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Is studying abroad worthwhile?

By Min1989 ( Updated: 2014-06-16 11:22

I’d be lying through my teeth if I claimed that I never doubted my decision to study abroad. As a matter of fact, long before I got my offer from Wollongong University, there was one time I became really hesitant because my parents wanted to pull some strings to get me a position in a Chinese state-owned bank. At that time, I was torn between choosing stability and uncertainty. So I decided to turn to my friends for advice, which only made it even more difficult for me to decide as some of them suggested that I go and work in a bank while others advised that I be brave and go abroad. In the end, I actually applied to be a teller in that bank. After the application, I started searching information to prepare for the different rounds of interviews. The more I knew about that job, the less I liked it. So I declined the offer while I was informed of the time to take the paper exam. At that moment, to me, if I landed that stable job, it would be pretty easy to picture my life many years ahead of me.

Is studying abroad worthwhile?

Even after I finally arrived in Australia and started my course, I had some doubts about this choice. First of all, it was because I found that the course was way too abstract and theoretical. Moreover, some of my lecturers failed to combine the theories with the actual practice. For instance, we had a subject called “English Learners’ Problem,” which in fact was solely about English grammar. I had expected the lecturer to impart some useful methodologies regarding how to teach English grammar. Disappointingly, he just taught grammar the way my secondary school teachers did. The only difference was that he used English. Furthermore, one of the lecturers I had was not worth the salt as his teaching was simply too bad, even though he was working for the education department. Another significant reason was that most of my friends were doing, seemingly, pretty well in their positions while I was clueless what I could do for a living in the future. Also, sometimes, I would imagine what kind of life I would be leading if continued teaching English in China. When these thoughts got to me, I would ask myself whether I had made the right decision in the first place.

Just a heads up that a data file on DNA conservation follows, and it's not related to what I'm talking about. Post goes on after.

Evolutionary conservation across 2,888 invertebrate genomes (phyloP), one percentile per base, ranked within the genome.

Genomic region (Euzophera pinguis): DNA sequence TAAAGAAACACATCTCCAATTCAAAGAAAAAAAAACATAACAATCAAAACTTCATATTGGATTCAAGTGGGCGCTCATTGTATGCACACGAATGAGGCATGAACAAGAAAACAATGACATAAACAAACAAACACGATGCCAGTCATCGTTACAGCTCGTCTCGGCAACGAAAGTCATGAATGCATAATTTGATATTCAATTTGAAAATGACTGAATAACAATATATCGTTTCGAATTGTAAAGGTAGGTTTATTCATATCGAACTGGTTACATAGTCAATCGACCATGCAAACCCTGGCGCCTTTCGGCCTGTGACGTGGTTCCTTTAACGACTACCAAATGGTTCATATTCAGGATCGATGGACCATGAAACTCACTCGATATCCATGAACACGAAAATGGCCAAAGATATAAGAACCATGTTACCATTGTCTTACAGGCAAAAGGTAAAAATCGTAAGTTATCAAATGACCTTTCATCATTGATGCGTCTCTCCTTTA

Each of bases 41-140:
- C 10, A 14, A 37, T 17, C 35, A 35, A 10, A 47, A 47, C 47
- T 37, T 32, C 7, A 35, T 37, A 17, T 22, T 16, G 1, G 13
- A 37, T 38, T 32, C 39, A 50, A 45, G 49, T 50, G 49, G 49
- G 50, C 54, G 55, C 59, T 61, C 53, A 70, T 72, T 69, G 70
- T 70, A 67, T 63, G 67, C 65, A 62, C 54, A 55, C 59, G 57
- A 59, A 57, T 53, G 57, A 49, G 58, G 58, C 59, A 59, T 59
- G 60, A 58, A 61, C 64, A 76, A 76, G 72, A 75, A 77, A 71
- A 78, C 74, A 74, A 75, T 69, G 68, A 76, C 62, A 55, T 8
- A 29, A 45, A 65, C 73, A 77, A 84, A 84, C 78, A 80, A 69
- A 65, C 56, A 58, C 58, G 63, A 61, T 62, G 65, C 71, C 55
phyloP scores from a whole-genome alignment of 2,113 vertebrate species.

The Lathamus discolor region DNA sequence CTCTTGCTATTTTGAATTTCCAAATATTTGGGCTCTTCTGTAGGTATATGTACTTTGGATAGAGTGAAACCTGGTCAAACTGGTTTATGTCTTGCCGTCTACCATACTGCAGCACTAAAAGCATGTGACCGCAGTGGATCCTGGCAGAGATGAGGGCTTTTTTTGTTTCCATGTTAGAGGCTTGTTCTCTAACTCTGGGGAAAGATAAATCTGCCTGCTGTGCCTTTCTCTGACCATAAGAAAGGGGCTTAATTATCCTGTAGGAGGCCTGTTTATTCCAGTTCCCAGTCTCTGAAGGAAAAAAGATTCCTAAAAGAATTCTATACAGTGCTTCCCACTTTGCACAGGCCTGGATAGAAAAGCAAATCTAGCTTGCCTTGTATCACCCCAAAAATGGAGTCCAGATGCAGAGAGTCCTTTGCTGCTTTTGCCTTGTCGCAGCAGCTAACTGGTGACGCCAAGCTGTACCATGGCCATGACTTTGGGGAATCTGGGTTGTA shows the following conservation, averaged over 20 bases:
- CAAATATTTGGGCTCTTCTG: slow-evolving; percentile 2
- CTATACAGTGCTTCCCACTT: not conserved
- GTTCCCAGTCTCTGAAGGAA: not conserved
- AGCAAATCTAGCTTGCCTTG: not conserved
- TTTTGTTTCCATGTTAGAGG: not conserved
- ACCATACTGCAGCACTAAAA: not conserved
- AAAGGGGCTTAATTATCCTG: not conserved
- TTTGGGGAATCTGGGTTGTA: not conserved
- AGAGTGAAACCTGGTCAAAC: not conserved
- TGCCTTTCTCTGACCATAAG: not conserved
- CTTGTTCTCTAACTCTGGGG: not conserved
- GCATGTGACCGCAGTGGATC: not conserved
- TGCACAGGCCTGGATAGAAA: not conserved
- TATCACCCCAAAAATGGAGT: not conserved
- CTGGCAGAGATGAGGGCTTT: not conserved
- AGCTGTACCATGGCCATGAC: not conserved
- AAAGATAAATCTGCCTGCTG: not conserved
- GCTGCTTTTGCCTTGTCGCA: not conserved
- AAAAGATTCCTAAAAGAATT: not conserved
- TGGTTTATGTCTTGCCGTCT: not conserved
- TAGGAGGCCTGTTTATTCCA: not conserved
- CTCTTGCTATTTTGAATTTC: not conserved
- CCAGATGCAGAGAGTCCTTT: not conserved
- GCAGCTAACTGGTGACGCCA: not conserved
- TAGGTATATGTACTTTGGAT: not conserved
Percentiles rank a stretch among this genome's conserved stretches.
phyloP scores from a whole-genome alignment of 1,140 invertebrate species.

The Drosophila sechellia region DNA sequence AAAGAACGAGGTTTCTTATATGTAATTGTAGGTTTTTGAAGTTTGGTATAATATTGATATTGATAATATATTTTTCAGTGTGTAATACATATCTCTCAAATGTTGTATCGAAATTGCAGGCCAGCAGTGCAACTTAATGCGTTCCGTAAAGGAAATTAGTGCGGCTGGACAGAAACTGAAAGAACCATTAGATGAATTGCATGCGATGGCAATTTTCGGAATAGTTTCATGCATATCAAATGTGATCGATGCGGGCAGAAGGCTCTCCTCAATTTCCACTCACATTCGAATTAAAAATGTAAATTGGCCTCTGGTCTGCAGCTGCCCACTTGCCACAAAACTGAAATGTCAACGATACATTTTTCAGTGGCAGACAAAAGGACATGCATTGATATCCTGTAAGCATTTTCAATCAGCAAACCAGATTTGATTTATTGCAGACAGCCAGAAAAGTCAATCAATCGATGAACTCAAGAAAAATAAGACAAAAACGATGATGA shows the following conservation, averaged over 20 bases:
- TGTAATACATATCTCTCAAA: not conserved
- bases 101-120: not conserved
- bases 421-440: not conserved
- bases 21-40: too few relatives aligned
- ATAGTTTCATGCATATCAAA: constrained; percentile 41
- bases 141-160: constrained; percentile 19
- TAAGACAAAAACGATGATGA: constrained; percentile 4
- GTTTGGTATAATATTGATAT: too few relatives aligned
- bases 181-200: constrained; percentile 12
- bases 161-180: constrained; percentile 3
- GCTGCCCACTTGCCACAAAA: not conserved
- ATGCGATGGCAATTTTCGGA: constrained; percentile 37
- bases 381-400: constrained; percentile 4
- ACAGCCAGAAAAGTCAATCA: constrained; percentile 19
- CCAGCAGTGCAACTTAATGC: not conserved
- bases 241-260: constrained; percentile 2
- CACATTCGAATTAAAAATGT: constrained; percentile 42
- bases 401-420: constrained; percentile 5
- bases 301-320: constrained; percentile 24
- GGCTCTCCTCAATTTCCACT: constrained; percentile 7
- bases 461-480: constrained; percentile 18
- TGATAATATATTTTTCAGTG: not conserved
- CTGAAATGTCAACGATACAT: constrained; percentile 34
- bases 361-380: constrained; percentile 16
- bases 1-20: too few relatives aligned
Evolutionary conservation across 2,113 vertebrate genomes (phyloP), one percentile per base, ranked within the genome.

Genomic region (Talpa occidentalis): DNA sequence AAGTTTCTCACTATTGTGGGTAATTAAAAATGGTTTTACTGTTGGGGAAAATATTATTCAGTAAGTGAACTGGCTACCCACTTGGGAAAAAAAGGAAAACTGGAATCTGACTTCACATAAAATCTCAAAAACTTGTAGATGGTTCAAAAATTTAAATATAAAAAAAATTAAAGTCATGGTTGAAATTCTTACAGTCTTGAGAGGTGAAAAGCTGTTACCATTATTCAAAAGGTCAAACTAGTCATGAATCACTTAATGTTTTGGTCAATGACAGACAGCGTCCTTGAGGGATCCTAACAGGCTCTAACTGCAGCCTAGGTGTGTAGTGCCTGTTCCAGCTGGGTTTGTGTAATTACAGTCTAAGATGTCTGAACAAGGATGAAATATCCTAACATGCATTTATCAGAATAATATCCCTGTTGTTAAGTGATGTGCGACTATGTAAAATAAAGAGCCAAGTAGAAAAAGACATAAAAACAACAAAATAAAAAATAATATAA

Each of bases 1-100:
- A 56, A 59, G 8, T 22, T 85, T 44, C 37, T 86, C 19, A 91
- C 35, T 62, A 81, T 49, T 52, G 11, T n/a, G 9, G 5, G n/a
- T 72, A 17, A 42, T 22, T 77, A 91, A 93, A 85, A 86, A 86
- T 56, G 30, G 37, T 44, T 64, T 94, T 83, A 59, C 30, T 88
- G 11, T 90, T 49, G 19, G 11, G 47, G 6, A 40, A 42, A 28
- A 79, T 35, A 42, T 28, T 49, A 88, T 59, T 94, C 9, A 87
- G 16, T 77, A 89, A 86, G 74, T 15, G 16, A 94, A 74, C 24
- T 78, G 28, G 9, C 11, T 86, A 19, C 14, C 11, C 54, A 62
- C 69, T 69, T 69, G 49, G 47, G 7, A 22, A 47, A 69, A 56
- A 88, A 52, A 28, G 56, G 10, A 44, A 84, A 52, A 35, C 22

So, is studying abroad worthwhile? This is too big a question to answer considering that we have different prior experiences and future expectations. Here, I will attempt to provide some food for thought with respect to this topic.

Until now, I have been in Australia for almost one and half years and am going back to China to join the army of those hunting for jobs soon. Ever since I finished my last lecture, I have been considering this question to which I now know my answer is “yes”.

To start with, although I had complained about the quality of education I received here quite a few times, once I stop and look back how far I have gone, I have in effect benefited considerably from the education system here. I suppose I could have been more patient to see where this was going to take me.

I have become more active ever since I started studying in Australia. In the past, I was that type of student who would try to avoid answering questions in the class at any cost. Also, I felt like there were ants in my pants whenever the teacher stopped to point to students to answer questions. Even when I was an undergraduate, I would literally shake all the time when I stood up to answer questions. Of course, this can be partly attributed to the traditional force-feeding education in China, where the teacher is regarded as the only source of authority in the classroom. Due to that, I got accustomed to just sitting there and absorbing the knowledge. By contrast, in my master course, students were encouraged to ask questions and to learn from each other while the teacher was there to offer guidance, prompts and feedback. After a short period in this university, I didn’t sit about any more when it came to group discussion. Instead, most of the time, I was more than happy to voice my opinions, especially when they were acknowledged by my group members. Occasionally, I would also raise my hand to ask questions in class. Plus, once in a while, I would have a good debate with my classmates by stating an opposite opinion that was against theirs. Soon I was able to pull off a one-hour presentation without constantly checking the handout. Surprisingly, during that whole presentation, I felt very relaxed sitting on a table or leaning against it.

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